April 26, 2013 | Queensborough Community College
Staying at the Schloss Leopoldskron, where The Sound of Music was filmed; attending lectures given by world-renowned scholars; walking throughout the infamous Dachau Concentration Camp. These were just some of the powerful experiences that students had during the recent Salzburg Global Seminar trip to Austria.
The seminar is the 56th International Study Program on Global Citizenship and included students from three CUNY community colleges: Bronx, Kingsborough and Queensborough, which had 16 student participants, twice as many as last year.
The central theme of the 2013 program was Global Citizenship: Ethics and Engagement. This is the fifth year in which selected QCC students received scholarships to participate in this prestigious program, which is funded by theQCC Fund Board, Inc. and sponsored by the Office of the Vice President for Student Affairs.
The trip to Salzburg was preceded by 10 weeks of preparation that included an orientation, assigned readings on sustainability, and presentations.
“This experience allowed me to be aware of what’s going on in the larger world,” said Lewis Gurgis, a second-year student majoring in Speech Communication and Theatre Arts. “The program should continue because it will strengthen the ability of future generations to work together to solve problems.”
“The goal is to send students abroad so they may return to share their experiences. This helps create a culture of awareness and empathy which is an essential element of well-rounded education,” said Lampeto (Bette) Efthymiou, Acting Manager, Center for International Affairs, Immigration and Study Abroad.
The QCC faculty advisors who have accompanied students over the past four years are Dr. Thomas Gerson, Electrical and Computer Engineering Technology Department (ECET); Dr. Mark Van Ells, History; Professor Alexandra Tarasko,Nursing; and Chair, Faculty Executive Committee; and Dr. Lorena Ellis, Foreign languages and Literatures.
Salzburg: A Remarkable Intercultural Experience by Hugo Ramirez, Liberal Arts major and contributing writer to Communiqué.
The Global Citizenship Program in Salzburg, Austria could not have been a more exceptional trip. In between the Schloss Leopoldskron, which is the name of the magnificent sixteenth century castle surrounded by a lake near the snow-capped Alps and the city of Salzburg, where the conference was held, I had a remarkable and unforgettable experience. Salzburg has a rich historical and cultural legacy and is the home of Wolfgang Amadeus Mozart, the Universal music genius!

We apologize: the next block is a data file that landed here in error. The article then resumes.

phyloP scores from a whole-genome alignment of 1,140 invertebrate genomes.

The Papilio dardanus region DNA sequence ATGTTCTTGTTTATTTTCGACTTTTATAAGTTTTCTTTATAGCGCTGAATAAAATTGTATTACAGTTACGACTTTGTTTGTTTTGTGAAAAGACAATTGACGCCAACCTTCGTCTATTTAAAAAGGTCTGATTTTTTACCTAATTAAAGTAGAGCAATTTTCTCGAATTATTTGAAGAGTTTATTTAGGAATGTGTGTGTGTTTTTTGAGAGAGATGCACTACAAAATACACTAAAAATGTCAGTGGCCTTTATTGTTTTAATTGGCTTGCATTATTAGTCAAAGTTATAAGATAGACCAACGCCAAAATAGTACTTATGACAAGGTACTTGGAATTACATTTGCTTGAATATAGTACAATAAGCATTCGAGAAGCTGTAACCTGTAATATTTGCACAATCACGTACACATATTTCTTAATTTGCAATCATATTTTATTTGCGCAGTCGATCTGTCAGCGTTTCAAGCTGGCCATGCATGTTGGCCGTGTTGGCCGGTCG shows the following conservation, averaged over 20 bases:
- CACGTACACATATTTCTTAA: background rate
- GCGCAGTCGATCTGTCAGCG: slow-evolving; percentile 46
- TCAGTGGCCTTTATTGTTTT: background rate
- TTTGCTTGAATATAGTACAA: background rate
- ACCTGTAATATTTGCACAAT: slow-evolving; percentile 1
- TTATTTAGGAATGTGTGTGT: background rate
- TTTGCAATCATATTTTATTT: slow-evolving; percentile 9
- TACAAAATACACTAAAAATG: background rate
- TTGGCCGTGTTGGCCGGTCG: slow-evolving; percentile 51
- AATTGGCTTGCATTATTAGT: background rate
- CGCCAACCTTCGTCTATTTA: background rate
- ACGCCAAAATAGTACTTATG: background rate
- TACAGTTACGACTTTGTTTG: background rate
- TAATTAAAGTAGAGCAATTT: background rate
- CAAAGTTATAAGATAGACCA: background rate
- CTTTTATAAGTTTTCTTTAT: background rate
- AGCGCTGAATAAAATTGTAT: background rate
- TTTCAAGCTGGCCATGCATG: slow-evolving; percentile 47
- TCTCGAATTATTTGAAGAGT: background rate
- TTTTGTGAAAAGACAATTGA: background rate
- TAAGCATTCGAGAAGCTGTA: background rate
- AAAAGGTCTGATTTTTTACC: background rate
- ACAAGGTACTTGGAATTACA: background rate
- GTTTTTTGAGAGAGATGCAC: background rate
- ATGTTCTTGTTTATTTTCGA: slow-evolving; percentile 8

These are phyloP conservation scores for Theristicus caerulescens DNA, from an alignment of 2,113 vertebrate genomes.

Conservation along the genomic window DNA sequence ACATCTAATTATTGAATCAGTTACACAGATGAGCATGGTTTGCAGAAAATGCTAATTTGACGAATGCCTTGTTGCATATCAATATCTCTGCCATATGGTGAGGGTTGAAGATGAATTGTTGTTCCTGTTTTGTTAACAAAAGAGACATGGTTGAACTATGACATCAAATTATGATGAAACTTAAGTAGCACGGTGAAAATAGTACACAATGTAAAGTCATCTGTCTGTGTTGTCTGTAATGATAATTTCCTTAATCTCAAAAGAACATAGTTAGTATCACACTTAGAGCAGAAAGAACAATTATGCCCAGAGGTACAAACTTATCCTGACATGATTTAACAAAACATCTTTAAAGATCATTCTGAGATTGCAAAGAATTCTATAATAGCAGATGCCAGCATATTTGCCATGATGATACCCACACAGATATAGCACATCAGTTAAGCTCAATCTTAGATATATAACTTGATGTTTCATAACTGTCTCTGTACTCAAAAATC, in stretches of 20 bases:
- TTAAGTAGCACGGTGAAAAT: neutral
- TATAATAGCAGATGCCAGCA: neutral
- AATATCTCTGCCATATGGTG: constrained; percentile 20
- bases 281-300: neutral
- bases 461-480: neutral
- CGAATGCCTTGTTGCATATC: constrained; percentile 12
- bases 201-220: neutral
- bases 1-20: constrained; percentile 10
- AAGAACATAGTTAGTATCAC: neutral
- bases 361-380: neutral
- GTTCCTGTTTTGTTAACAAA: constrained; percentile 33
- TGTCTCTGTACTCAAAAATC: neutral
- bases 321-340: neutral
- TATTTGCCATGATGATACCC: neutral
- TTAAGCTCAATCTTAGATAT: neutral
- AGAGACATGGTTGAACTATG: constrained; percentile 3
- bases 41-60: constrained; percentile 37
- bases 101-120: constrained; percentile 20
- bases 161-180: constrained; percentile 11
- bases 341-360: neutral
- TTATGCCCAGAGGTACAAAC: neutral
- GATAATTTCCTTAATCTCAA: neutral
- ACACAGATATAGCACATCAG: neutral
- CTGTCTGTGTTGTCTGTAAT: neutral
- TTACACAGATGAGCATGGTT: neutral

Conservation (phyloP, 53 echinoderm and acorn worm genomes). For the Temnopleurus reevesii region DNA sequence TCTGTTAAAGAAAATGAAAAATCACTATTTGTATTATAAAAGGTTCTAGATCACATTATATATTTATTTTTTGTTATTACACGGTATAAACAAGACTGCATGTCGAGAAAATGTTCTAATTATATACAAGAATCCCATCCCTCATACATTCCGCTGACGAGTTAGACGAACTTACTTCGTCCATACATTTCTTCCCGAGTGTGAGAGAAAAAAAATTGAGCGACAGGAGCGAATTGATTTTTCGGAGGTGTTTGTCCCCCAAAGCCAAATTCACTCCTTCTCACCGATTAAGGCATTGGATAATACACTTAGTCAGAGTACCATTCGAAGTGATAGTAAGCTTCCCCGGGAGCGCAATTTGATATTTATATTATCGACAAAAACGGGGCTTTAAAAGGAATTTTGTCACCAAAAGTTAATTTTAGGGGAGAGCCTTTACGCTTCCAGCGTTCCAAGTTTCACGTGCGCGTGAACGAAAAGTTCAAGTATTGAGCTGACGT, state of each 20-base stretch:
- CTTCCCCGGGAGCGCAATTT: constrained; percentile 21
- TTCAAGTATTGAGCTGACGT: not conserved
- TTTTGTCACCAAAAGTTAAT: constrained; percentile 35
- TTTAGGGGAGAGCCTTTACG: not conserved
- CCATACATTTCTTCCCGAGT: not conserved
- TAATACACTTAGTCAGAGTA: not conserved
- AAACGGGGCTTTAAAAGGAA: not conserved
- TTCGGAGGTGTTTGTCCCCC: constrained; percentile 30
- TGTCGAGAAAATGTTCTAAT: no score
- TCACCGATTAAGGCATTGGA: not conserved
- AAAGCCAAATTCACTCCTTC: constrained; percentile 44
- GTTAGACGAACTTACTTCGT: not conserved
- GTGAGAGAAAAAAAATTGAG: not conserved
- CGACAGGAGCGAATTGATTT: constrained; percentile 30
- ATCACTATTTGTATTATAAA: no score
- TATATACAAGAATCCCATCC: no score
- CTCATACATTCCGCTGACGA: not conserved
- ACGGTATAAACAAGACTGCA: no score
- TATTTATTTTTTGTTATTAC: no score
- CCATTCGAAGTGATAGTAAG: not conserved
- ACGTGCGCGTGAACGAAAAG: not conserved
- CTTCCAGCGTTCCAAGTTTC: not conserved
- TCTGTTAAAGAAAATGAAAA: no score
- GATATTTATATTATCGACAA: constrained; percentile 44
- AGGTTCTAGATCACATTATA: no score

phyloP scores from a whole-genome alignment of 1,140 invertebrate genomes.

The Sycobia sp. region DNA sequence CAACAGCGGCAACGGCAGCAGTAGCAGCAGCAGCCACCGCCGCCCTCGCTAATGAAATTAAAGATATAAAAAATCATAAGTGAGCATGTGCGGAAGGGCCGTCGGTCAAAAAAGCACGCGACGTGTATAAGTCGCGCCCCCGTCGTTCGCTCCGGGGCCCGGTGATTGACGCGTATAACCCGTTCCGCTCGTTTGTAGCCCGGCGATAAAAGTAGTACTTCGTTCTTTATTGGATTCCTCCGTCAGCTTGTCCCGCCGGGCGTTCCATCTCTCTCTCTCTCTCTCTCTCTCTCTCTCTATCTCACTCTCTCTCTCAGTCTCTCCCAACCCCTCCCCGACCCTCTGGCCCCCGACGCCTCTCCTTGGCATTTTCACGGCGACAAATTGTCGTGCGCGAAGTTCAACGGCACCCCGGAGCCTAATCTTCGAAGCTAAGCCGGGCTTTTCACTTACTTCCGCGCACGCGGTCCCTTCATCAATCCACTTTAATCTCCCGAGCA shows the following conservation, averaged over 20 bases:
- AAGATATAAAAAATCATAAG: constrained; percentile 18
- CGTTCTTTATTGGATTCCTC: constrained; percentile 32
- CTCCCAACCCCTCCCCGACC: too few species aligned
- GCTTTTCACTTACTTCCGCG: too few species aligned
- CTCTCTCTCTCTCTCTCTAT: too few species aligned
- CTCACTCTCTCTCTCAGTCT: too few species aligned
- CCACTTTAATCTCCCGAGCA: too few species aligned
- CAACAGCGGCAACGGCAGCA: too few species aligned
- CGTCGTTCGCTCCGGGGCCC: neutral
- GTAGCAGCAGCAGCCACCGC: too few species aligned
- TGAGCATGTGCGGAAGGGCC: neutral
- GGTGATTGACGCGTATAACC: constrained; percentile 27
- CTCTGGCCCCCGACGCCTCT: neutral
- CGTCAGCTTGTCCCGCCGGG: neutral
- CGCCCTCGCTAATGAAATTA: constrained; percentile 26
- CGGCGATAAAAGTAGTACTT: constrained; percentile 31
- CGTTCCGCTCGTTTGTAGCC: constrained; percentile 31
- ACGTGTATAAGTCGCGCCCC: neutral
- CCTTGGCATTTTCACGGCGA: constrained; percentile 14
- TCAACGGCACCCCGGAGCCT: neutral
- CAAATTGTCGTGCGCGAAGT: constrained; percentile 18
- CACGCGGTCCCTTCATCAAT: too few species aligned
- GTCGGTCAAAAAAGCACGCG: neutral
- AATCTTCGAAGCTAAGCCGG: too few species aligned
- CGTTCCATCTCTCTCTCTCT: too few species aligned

During the seminar I learned the importance of being a global citizen and the importance of understanding global issues. After the intense academic debates I’m convinced that my fellow peers and I have a clearer understanding about the importance of global issues. The seminar was a remarkable experience in respects to both the significance of the topics discussed each day and being able to analyze the socio-economic and political views of the European Union on globalization.
I think the most important part of the seminar was to enhance and enrich our minds through experiences and intercultural debating about global challenges. Some of the issues we learned about included immigration, poverty, education and the implication of the nuclear issue regarding global security. I believe we need more insight and a clear understanding of the commitment in being aglobal citizen to contribute to promoting equality and building a more sustainable world.
This has given us the knowledge and the tools to becoming more conscious global citizens. The students who attended this conference now have a different perspective on world events. In an era of constant change in global alliances, it is vital for Americans to understand international issues from other perspectives.
My most memorable experience of this conference was the visit to Dachau which was the first Nazi concentration camp during World War II. Walking through the barracks of Dachau where thousands of prisoners were confined before being tortured to death was incredibly disturbing because I never imagined how Nazi fanaticism was able to degrade humans in such a manner.
Genocide is one of the most barbaric crimes of humanity and after taking a tour through the Dachau concentration camp, I feel as though I am more knowledgeable about what truly happened during that terrible period in history. After visiting Dachau, I felt frustration, loneliness, compassion and above all, a deep sense of empathy that an atrocity such as the Holocaust occurred. I hope we learned and this shameful page in the history of men is never again repeated.
I returned highly motivated from Salzburg, in fact, I am sure that this experience will affect my future decisions. I strongly believe that I have a new outlook in my daily life. As a parent I’m happy to be able to share the experiences of Salzburg with my children and educate them on the importance of values that can make a difference within the 21st century. As a citizen, I can create awareness in my community about the importance of growth through intercultural exchange. The best way to enrich us all as individuals is by indulging and absorbing in other cultures in respect to global affairs.
At the end of this unforgettable journey, I have the commitment to act in a practical way on current issues and taking the ethical responsibility to promote the diversity of humanity, tolerance and solidarity. As I reflect, I believe that the most important factor of the 2013 Salzburg Global Seminar was the intercultural experience outside our borders. That being said I want to stress the importance of continuing to promote the Queensborough Community College Study Abroad Program, and this one in particular as the true path to create leaders of the future.